n+α
n




  1F1(−n;α+1;x);
(41)

Hermite polynomials:
H2n(x)
=
 (−1)n(2n)!

n!
 1F1
−n;  1

2
;x2
,
(42)
H2n+1(x)
=
 (−1)n(2n+1)!

n!
 2x 1F1
−n;  3

2
;x2
.
(43)

3.6  Hermite polynomials

Hermite polynomials are orthogonal on (−∞,+∞) with the e−x2 as the weight function. This weight function is its own Fourier transform:
e−x2=  1




π
 


−∞ 
e−t2e2ixtdt.
(44)
Hermite polynomials can be defined by the Rodrigues formula:
Hn(x)=(−1)nex2   dne−x2

dxn
 .
It is easy to check that Hn(x) is a polynomial of degree n.

If we repeatedly differentiate (44) we get
 dne−x2

dxn
=  (2i)n




π
 


−∞ 
e−t2tne2ixtdt.
Hence
Hn(x)=  (−2i)nex2




π
 


−∞ 
e−t2tne2ixtdt.
It is easy now to prove the orthogonality property,



−∞ 
e−x2 Hn(x)Hm(x)dx = 2nn!

 

π
 
δmn,
using the Rodrigues formula and integrating by parts.

The Hermite polynomials have a simple generating function


n=0 
 Hn(x)

n!
 rn=e2xr−r2.
(45)
Recurrence relation has the form
H2n+1(x)−2xHn(x)+2nHn−1(x)=0.
From the integral representation we can derive the Poisson Kernel for the Hermite polynomials


n=0 
 Hn(x)Hn(y)

2nn!
 rn = (1−r2)−1/2e[2xyr−(x2+y2)r2]/(1−r2).
The following integral equation for |r| < 1 can be derived from the Poisson kernel by using orthogonality:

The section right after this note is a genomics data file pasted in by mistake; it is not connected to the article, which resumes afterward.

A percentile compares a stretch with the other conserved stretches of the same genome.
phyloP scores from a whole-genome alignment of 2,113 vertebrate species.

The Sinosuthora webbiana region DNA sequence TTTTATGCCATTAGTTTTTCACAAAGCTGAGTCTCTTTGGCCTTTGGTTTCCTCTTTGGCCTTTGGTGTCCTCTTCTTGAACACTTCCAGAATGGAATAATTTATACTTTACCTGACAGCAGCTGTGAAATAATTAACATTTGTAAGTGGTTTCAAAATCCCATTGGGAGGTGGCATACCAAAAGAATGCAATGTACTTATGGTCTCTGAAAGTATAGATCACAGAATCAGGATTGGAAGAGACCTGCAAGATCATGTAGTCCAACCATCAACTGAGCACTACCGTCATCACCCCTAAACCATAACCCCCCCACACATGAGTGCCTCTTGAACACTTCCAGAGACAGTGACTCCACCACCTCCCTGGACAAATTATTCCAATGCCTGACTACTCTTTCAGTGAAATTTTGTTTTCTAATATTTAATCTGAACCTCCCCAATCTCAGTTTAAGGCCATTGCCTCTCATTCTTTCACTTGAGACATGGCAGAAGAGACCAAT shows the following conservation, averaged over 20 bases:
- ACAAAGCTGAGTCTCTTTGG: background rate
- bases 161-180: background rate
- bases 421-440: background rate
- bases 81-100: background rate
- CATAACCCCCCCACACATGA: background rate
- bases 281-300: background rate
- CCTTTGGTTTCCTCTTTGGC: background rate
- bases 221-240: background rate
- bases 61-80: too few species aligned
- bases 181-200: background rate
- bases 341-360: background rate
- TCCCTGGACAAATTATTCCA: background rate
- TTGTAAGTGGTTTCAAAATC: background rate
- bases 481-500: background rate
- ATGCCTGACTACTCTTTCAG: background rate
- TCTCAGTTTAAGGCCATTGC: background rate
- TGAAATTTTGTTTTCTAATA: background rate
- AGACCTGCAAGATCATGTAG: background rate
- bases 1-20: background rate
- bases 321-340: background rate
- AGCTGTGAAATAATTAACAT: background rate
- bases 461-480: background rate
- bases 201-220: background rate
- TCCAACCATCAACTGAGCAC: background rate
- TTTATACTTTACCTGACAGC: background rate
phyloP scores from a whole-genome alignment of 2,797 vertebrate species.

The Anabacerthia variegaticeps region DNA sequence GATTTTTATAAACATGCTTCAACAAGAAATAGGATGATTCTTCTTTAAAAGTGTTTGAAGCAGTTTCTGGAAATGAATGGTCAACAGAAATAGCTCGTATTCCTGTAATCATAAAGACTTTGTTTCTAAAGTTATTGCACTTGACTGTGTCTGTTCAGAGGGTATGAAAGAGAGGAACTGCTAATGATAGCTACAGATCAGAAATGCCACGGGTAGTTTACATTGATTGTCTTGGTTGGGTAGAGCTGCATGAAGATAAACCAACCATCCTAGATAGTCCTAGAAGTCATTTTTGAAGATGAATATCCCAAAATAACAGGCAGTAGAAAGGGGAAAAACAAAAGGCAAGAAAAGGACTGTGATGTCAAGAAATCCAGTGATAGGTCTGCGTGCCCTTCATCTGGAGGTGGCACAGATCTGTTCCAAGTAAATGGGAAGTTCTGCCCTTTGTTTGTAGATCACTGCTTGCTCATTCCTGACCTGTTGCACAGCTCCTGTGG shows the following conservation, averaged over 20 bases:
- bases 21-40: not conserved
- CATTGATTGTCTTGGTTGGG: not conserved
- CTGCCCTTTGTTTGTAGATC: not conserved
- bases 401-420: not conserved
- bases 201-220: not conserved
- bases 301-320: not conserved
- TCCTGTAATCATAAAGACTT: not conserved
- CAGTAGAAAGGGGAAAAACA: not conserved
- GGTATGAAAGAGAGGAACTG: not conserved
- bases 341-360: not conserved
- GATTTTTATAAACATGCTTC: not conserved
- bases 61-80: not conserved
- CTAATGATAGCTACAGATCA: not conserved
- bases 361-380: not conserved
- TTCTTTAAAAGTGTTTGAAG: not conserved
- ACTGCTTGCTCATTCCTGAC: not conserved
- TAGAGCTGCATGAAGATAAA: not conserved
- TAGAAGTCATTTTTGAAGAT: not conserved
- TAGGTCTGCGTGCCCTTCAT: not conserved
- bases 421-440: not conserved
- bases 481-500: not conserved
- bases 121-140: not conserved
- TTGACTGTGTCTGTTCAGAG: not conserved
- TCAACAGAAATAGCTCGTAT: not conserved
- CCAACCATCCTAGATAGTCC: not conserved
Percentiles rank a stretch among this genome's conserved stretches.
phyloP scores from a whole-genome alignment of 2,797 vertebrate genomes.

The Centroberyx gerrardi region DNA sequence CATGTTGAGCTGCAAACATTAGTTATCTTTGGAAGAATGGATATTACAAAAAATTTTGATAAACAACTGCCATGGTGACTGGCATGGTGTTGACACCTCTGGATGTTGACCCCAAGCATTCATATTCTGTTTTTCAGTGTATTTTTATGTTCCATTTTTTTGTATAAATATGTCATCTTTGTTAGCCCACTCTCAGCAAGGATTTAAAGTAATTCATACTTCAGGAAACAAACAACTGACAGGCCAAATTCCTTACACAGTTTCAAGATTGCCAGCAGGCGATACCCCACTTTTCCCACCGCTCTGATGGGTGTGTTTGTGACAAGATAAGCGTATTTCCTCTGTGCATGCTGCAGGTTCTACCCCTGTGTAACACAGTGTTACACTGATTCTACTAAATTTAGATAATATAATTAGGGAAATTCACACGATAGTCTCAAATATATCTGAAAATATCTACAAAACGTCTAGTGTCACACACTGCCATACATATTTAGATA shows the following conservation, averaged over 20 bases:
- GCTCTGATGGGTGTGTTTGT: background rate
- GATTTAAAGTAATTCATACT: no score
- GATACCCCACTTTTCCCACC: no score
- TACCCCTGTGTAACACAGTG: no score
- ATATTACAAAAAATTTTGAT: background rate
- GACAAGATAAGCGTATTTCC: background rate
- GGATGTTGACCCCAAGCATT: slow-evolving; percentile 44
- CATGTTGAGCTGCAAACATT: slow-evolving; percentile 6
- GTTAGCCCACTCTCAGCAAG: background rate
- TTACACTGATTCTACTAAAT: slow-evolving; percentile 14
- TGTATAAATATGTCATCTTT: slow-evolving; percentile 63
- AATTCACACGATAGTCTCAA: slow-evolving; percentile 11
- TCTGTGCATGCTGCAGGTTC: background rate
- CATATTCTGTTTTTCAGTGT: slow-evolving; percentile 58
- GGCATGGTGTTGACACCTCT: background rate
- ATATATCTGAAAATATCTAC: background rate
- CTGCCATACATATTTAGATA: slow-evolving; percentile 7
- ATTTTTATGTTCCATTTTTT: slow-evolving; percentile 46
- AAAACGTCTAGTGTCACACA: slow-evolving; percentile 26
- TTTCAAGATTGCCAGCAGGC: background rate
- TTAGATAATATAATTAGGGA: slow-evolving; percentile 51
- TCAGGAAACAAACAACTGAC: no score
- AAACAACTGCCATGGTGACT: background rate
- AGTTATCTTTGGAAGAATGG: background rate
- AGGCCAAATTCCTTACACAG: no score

1




π
 


−∞ 
 e[2xyr−(x2+y2)r2]/(1−r2)




1−r2
 Hn(y) dy=Hn(x)rn.
Let r→ i and we have, at least formally,
 1





 


−∞ 
eixye−y2/2Hn(y) dy=ine−x2Hn(x).
Hence, e−x2Hn(x) is an eigenfunction of the Fourier transform with eigenvalue in. This can be proved by using the Rodrigues formula for Hn(x).

4  Separation of variables and special functions

4.1  Introduction

This lecture is about some applications of special functions. It will also give some answer to the question: Where special functions come from? Special functions usually appear when solving linear partial differential equations (PDEs), like heat equation, or when solving spectral problems arising in quantum mechanics, like finding eigenfuntions of a Schödinger operator. Many equations of this kind, including many PDEs of mathematical physics can be solved by the method of Separation of Variables (SoV). We will give an introduction to this very powerful method and also will see how it fits into the theory of special functions.